US engine giant Pratt & Whitney has developed a number of joint-venture partners in the Asia-Pacific region including Chengdu Engine Group, Aviation Industries of China, China-National South Aero Engine and SIA Engineering, a subsidiary of Singapore Airlines.
The manufacturer is offering dependability, low cost of ownership, and low emissions for its PW4000 family now in service with 75 operators worldwide. More than 2,000 PW4000 engines are in service on the Airbus Industrie A300, A310 and A330 and the Boeing 747, 767, 777 and MD-11.
Advanced materials, such as single-crystal super alloys for higher temperature capability, and unique features, such as Pratt & Whitney's Floatwall combustor liners for improved durability and maintainability are being used.
The PW4000 family also provides outstanding environmental benefits, thanks in part to P&W's new-generation Talon - "Technology for Affordable Low NOx" - combustor.
The Talon combustor's improved fuel-air mixing and the PW4000's single-row combustion have produced double-digit percentage improvements in NOx, CO and HC emissions.
The PW4000 family is approved for 180min Extended-range Twin-engine Operations (ETOPS) routes, giving aircraft equipped with PW4000 engines the ability to fly across oceans or barren terrain up to 3h from the nearest suitable airport.
The PW4000 family has three distinct versions.
Having made its first run in April 1984, the 94in -fan PW4000 was the first model in P&W's high-thrust family for large aircraft. It has been a leading choice of operators since its FAA certification in July 1986. The engine covers a thrust range of 52,000-62,000lb (230-275kN) and can be found on the widebody Airbus Industrie A300-600 and A310-300, Boeing 747-400, 767-200/300, and MD-11 aircraft.
More than 2,000 of these engines have accumulated over 40 million hours of service since June 1987, when the first engines were put into revenue service. The 94in -fan PW4000 fleet has flown more than 13 million hours of uninterrupted ETOPS service with 30 operators since September 1989.
It has a dispatch reliability rate of 99.96% and a Shop Visit Rate of 0.073. This means that the average engine stays on wing 13,500 flight hours before a shop visit for any cause.
Besides providing reliable power and versatility, the engine is designed for low emissions and is one of the quietest engines on the market, with up to 1.7 to 3.4 dB cumulative margin advantage over competitors.
Building on the phenomenal success of the 94in-fan PW4000, P&W began developing a 100in-fan version in December 1991 to power the A330 wide-bodied twinjet. P&W's first high-thrust derivative, the 100in-fan PW4000 engine is now the market leader for the A330, having captured more than half the installed base. It provides a range of 64,000-68,000lb of thrust.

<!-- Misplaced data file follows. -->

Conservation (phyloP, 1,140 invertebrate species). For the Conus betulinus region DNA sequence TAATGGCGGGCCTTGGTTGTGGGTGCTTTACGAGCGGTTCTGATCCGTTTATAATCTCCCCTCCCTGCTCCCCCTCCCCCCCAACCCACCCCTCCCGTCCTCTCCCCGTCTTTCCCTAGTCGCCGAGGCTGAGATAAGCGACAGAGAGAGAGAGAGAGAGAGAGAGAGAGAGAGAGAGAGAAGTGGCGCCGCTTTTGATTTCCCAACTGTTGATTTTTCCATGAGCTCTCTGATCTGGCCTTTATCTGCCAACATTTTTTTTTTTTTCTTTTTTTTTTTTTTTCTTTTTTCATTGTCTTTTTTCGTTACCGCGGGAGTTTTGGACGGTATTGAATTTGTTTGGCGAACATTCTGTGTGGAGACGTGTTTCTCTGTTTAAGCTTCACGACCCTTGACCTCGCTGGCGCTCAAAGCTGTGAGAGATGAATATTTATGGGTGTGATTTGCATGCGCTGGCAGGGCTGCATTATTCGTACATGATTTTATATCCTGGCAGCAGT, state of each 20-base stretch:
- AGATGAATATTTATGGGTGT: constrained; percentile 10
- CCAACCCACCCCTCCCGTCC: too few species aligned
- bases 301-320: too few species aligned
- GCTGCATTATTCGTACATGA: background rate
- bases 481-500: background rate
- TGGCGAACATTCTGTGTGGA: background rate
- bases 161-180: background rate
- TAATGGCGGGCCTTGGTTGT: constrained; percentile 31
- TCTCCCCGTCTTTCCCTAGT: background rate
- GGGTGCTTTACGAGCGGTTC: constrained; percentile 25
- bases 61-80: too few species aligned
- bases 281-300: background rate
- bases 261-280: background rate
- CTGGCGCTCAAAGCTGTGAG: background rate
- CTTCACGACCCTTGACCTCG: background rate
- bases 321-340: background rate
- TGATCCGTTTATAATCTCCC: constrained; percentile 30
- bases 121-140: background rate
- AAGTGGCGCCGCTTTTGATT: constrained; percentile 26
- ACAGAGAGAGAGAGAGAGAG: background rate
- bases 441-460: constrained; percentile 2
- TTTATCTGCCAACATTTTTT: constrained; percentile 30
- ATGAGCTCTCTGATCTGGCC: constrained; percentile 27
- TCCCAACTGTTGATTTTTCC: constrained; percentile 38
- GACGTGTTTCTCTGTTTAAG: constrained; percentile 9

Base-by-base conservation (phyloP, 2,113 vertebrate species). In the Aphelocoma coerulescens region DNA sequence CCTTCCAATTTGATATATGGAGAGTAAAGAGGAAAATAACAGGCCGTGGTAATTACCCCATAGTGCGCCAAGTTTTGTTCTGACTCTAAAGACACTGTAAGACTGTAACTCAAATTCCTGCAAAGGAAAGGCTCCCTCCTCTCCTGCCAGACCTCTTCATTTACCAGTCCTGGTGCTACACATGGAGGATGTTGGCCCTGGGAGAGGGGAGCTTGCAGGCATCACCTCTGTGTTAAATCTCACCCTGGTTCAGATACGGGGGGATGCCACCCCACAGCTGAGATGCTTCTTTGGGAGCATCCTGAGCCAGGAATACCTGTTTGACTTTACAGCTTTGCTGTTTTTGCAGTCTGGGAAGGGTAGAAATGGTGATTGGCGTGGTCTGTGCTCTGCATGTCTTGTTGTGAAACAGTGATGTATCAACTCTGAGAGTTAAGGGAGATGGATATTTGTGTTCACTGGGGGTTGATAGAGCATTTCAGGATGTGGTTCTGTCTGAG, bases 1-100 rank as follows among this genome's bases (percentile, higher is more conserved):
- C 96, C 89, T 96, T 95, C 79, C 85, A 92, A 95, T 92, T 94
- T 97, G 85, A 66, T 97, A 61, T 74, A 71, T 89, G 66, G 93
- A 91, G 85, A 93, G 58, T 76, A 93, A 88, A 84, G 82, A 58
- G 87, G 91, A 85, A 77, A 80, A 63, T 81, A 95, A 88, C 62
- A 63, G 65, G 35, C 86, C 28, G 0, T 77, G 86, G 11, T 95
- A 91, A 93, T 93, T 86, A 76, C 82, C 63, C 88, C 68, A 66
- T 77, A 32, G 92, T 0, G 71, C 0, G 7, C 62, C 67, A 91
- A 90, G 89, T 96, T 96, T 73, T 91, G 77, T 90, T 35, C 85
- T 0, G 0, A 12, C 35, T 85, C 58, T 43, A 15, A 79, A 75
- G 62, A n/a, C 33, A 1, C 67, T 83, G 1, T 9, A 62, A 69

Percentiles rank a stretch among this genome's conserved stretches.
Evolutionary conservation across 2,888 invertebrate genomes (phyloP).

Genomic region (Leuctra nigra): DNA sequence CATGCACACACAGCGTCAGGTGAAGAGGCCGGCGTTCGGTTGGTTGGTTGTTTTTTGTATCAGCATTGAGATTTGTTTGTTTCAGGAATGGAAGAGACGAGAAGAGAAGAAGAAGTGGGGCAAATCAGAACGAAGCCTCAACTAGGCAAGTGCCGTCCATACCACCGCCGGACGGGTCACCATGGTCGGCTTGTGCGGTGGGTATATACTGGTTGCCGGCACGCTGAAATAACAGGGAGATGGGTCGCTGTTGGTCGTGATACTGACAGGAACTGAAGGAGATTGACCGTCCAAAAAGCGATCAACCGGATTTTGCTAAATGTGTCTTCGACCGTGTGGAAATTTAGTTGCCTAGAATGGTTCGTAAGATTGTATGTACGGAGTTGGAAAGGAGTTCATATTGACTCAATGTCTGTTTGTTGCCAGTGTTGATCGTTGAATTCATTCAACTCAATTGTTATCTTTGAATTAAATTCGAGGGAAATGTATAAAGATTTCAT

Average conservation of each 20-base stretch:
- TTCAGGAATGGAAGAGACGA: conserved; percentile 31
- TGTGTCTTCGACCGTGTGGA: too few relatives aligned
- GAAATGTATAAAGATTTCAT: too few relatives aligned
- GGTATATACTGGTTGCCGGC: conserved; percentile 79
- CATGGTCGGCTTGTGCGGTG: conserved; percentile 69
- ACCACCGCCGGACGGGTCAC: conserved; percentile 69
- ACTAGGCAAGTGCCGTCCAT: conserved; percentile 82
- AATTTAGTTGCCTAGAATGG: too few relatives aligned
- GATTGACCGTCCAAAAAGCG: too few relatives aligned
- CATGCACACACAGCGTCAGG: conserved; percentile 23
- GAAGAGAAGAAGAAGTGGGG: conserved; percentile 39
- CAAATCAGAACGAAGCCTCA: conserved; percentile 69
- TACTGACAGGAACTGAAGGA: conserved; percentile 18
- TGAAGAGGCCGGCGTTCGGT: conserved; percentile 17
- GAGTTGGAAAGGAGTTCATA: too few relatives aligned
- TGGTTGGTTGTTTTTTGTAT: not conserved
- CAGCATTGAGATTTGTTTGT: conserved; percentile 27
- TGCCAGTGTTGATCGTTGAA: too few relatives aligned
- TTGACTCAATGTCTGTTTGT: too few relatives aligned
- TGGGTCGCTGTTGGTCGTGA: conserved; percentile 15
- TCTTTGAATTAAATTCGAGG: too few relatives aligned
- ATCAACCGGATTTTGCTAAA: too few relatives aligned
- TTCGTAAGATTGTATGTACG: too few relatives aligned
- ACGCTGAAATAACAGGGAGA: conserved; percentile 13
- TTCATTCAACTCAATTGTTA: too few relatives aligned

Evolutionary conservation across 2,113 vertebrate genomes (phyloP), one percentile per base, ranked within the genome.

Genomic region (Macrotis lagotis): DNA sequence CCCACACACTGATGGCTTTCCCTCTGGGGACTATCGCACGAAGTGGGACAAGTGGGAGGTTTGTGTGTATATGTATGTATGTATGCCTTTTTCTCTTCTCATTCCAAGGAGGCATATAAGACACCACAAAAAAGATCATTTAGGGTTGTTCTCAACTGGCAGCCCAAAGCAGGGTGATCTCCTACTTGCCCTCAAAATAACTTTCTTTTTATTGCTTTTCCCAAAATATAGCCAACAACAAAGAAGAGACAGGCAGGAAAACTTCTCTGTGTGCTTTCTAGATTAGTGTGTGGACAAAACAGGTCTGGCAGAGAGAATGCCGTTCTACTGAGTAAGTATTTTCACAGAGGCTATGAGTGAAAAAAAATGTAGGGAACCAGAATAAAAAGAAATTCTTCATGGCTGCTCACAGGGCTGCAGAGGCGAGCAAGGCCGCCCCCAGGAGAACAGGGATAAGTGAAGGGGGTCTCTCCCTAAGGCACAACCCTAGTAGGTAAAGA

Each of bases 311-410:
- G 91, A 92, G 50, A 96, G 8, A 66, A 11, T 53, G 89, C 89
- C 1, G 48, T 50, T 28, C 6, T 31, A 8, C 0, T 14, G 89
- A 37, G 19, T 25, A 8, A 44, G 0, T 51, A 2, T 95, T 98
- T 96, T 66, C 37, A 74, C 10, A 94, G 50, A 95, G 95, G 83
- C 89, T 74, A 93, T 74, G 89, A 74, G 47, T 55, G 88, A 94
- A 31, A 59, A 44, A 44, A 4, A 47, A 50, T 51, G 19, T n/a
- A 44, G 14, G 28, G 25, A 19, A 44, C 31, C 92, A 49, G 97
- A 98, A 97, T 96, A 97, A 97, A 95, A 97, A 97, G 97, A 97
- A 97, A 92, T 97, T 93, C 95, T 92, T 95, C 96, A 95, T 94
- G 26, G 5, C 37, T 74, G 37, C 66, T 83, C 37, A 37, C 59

This PW4000 received FAA certification in August 1993 and made its first flight two months later. It received 90min ETOPS approval in December 1994, becoming the first engine in the industry to receive ETOPS approval upon entry into service. It received 180min ETOPS approval in July 1995.
The 100in-fan PW4000's service record is superb. Its leading market presence allowed the fleet to achieve one million hours of experience in January 2000, more than twice that of each competitor.
The third member of the PW4000 family, the 112in-fan version, is designed for the ultra-high-thrust market, covering the 84,000-98,000-pound-thrust range to meet the requirements of the powerful Boeing 777 twinjet. This model powers more Boeing 777 aircraft than either of its competitors.
Like the 100in-fan version, the 112in-fan PW4084 model made aviation history - it had already received approval for 180min ETOPS by the time it entered service in June 1995 and is the only engine with uninterrupted ETOPS operations on the 777.
The 112in-fan PW4000's development began in October 1990 and actually achieved 100,000lb of thrust - another industry first - in May 1993.
The PW4090, with 90,000lb of thrust, entered service in March 1997. The PW4098, with 98,000lb of thrust, entered service in September 1999 on the Boeing 777-300 with 180min ETOPS.
The engine received FAA certification in July 1998.
Source: Flight Daily News